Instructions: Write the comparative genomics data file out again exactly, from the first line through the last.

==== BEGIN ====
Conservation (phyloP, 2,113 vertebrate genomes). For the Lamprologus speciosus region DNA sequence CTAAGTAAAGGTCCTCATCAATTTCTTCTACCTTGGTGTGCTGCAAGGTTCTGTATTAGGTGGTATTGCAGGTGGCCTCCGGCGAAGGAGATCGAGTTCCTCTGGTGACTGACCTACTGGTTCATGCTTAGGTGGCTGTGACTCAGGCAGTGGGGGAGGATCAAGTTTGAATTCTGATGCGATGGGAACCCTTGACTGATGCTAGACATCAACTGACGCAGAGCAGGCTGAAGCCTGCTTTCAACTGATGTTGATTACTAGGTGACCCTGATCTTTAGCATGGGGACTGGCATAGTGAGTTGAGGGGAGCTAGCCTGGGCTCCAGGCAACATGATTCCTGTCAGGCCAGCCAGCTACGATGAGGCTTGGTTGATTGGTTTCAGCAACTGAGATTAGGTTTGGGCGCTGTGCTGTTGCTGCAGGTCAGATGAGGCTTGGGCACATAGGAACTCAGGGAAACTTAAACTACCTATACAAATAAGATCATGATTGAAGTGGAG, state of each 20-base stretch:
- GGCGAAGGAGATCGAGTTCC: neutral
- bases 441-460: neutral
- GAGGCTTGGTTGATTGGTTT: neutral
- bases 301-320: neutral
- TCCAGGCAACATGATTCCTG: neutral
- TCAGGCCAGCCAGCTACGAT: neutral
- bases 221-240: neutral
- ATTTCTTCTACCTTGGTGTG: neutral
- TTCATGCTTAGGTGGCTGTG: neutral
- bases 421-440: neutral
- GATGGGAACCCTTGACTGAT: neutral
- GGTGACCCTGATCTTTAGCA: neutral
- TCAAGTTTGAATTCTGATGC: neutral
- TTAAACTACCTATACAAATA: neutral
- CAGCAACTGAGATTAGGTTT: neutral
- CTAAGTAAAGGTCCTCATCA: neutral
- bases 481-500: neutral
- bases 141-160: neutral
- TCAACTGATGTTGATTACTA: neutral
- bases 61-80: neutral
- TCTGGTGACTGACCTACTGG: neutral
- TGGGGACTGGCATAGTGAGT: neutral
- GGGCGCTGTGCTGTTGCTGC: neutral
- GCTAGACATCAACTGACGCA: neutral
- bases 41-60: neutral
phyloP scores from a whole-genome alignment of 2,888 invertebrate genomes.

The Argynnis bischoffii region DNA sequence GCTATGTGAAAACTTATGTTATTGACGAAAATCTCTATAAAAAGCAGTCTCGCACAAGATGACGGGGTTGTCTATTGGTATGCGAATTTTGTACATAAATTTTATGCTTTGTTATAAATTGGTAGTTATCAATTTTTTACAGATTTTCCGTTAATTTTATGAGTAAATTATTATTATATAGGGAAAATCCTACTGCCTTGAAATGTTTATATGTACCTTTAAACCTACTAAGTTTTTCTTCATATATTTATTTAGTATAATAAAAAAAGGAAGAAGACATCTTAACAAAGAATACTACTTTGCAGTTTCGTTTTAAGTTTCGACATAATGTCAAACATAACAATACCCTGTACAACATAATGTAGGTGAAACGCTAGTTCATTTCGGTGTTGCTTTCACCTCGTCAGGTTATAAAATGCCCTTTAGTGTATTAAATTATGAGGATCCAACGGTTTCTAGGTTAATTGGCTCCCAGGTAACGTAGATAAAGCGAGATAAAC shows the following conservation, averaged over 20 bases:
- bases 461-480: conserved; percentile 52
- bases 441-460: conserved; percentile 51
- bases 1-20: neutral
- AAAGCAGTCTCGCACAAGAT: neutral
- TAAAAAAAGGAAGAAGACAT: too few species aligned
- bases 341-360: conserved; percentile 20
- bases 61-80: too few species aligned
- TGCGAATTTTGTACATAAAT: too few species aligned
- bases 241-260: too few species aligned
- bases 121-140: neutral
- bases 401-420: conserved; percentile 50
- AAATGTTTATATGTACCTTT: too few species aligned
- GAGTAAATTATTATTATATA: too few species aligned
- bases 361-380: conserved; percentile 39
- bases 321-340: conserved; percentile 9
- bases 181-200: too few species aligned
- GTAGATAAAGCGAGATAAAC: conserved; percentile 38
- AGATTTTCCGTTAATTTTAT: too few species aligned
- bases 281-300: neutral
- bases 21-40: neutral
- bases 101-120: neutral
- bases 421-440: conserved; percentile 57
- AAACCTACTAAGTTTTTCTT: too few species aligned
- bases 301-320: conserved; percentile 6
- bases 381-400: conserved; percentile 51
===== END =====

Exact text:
Conservation (phyloP, 2,113 vertebrate genomes). For the Lamprologus speciosus region DNA sequence CTAAGTAAAGGTCCTCATCAATTTCTTCTACCTTGGTGTGCTGCAAGGTTCTGTATTAGGTGGTATTGCAGGTGGCCTCCGGCGAAGGAGATCGAGTTCCTCTGGTGACTGACCTACTGGTTCATGCTTAGGTGGCTGTGACTCAGGCAGTGGGGGAGGATCAAGTTTGAATTCTGATGCGATGGGAACCCTTGACTGATGCTAGACATCAACTGACGCAGAGCAGGCTGAAGCCTGCTTTCAACTGATGTTGATTACTAGGTGACCCTGATCTTTAGCATGGGGACTGGCATAGTGAGTTGAGGGGAGCTAGCCTGGGCTCCAGGCAACATGATTCCTGTCAGGCCAGCCAGCTACGATGAGGCTTGGTTGATTGGTTTCAGCAACTGAGATTAGGTTTGGGCGCTGTGCTGTTGCTGCAGGTCAGATGAGGCTTGGGCACATAGGAACTCAGGGAAACTTAAACTACCTATACAAATAAGATCATGATTGAAGTGGAG, state of each 20-base stretch:
- GGCGAAGGAGATCGAGTTCC: neutral
- bases 441-460: neutral
- GAGGCTTGGTTGATTGGTTT: neutral
- bases 301-320: neutral
- TCCAGGCAACATGATTCCTG: neutral
- TCAGGCCAGCCAGCTACGAT: neutral
- bases 221-240: neutral
- ATTTCTTCTACCTTGGTGTG: neutral
- TTCATGCTTAGGTGGCTGTG: neutral
- bases 421-440: neutral
- GATGGGAACCCTTGACTGAT: neutral
- GGTGACCCTGATCTTTAGCA: neutral
- TCAAGTTTGAATTCTGATGC: neutral
- TTAAACTACCTATACAAATA: neutral
- CAGCAACTGAGATTAGGTTT: neutral
- CTAAGTAAAGGTCCTCATCA: neutral
- bases 481-500: neutral
- bases 141-160: neutral
- TCAACTGATGTTGATTACTA: neutral
- bases 61-80: neutral
- TCTGGTGACTGACCTACTGG: neutral
- TGGGGACTGGCATAGTGAGT: neutral
- GGGCGCTGTGCTGTTGCTGC: neutral
- GCTAGACATCAACTGACGCA: neutral
- bases 41-60: neutral
phyloP scores from a whole-genome alignment of 2,888 invertebrate genomes.

The Argynnis bischoffii region DNA sequence GCTATGTGAAAACTTATGTTATTGACGAAAATCTCTATAAAAAGCAGTCTCGCACAAGATGACGGGGTTGTCTATTGGTATGCGAATTTTGTACATAAATTTTATGCTTTGTTATAAATTGGTAGTTATCAATTTTTTACAGATTTTCCGTTAATTTTATGAGTAAATTATTATTATATAGGGAAAATCCTACTGCCTTGAAATGTTTATATGTACCTTTAAACCTACTAAGTTTTTCTTCATATATTTATTTAGTATAATAAAAAAAGGAAGAAGACATCTTAACAAAGAATACTACTTTGCAGTTTCGTTTTAAGTTTCGACATAATGTCAAACATAACAATACCCTGTACAACATAATGTAGGTGAAACGCTAGTTCATTTCGGTGTTGCTTTCACCTCGTCAGGTTATAAAATGCCCTTTAGTGTATTAAATTATGAGGATCCAACGGTTTCTAGGTTAATTGGCTCCCAGGTAACGTAGATAAAGCGAGATAAAC shows the following conservation, averaged over 20 bases:
- bases 461-480: conserved; percentile 52
- bases 441-460: conserved; percentile 51
- bases 1-20: neutral
- AAAGCAGTCTCGCACAAGAT: neutral
- TAAAAAAAGGAAGAAGACAT: too few species aligned
- bases 341-360: conserved; percentile 20
- bases 61-80: too few species aligned
- TGCGAATTTTGTACATAAAT: too few species aligned
- bases 241-260: too few species aligned
- bases 121-140: neutral
- bases 401-420: conserved; percentile 50
- AAATGTTTATATGTACCTTT: too few species aligned
- GAGTAAATTATTATTATATA: too few species aligned
- bases 361-380: conserved; percentile 39
- bases 321-340: conserved; percentile 9
- bases 181-200: too few species aligned
- GTAGATAAAGCGAGATAAAC: conserved; percentile 38
- AGATTTTCCGTTAATTTTAT: too few species aligned
- bases 281-300: neutral
- bases 21-40: neutral
- bases 101-120: neutral
- bases 421-440: conserved; percentile 57
- AAACCTACTAAGTTTTTCTT: too few species aligned
- bases 301-320: conserved; percentile 6
- bases 381-400: conserved; percentile 51